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She Spoke Like Late Autumn

A Poem by Chase Ambler

She spoke like late autumn

reds oranges yellows

once fireballs lining streets

casting golden hues below

long fallen from shivering limbs

now trodden in November mud

 

He howled like December wind

whipped through streets

turned people away

drove them further into coats

stirring those very leaves in

snakes swirls eddies

yet never enough to rise

to branches once again

 

They would not last winter’s cold

no body heat reflected across their distance

frozen memories falling in

snakes swirls eddies

how could they last when their spring buds

upon other branches

had already begun to bloom

red orange yellow

green blue purple

 

 

~ Reflection ~

 

The idea for this poem came to me, surprisingly, in early autumn. Gazing at the glorious, vibrant colors of the fall foliage always sets my mind ablaze, but I thought of the much more subdued, depressing time after the leaves have fallen, after the world turns grey and brown. I thought I needed to set something here in that limbo between autumn brilliance and winter serenity—the time when the world gets colder, but not prettier, as it awaits snow.

The poem started out as merely descriptions of that in-between state until I realized I really needed characters. So the idea of a relationship falling apart came to me because it seems to fit the mood that I was going for. I wanted to convey a period of time when a couple grows distant. In this case the woman has lost her passion, and the man becomes angrier, yet neither do what is necessary to save the relationship. Both the loss of the leaves and the wind of late autumn serve only to drive the relationship towards winter—the death of much of the world.

In the story of the poem each character has begun relationships with other people, and thus weakened the original partnership. I used the metaphor of a tree with different branches for this to show how it would never work. A tree may not have certain branches in spring while others are in fall or winter, or summer for that matter. It just doesn’t work; it’s not possible—like this relationship.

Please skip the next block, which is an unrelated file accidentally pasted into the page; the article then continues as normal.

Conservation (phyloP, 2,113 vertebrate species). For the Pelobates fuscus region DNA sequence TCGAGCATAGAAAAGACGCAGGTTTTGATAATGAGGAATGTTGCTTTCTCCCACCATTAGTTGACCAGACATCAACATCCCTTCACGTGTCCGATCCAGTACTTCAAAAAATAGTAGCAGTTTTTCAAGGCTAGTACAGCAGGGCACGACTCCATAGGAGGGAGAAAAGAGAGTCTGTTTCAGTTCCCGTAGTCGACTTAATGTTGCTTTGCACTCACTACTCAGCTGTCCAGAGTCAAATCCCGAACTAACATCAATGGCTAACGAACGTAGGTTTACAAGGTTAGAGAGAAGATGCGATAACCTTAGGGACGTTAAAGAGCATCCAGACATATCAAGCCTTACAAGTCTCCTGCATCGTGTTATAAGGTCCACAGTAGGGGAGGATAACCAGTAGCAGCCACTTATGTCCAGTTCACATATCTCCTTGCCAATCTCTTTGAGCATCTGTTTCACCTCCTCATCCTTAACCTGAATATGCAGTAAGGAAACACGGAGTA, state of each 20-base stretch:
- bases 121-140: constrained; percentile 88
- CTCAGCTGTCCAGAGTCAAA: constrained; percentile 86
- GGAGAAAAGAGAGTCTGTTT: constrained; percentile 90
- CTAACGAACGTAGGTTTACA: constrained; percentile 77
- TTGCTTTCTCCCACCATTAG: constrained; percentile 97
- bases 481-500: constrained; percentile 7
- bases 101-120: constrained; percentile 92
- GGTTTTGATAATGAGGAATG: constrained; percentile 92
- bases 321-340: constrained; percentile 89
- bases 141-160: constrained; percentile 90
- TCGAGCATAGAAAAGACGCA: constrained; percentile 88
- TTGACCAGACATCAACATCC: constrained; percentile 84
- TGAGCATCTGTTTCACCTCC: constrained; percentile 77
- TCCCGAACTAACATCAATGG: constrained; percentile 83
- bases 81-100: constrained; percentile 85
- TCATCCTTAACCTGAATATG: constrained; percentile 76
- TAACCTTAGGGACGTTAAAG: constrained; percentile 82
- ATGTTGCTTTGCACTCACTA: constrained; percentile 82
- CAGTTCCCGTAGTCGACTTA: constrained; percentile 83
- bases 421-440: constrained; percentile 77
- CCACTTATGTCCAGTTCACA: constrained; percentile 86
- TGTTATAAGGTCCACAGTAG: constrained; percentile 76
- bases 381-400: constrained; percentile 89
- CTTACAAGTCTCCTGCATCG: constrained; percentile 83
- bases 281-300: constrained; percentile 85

I chose to omit punctuation from the poem because it directs readers. These characters are so lost and don’t know what to do, so I thought removing punctuation might convey that feeling a little. I’m not sure if that works, but it was my intent. You can be the judge.

 


Chase Ambelr - HeadshotChase Ambler is an American writer who spent his childhood in South and Southeast Asia. His life has been shaped by strange obsessions: heavy metal music, mountains, travel, and soccer. These subjects have all molded his poetry and prose in some way, but the birth of his daughter may have the greatest impact yet. He lives with his wife, baby daughter, and dog in Colorado. If one went looking for Chase, they could find him anywhere from changing diapers to summiting 14,000 foot mountains, but odds are he’s in front of the computer working on his next novel. Visit the FB page for his Novel: Snowsong

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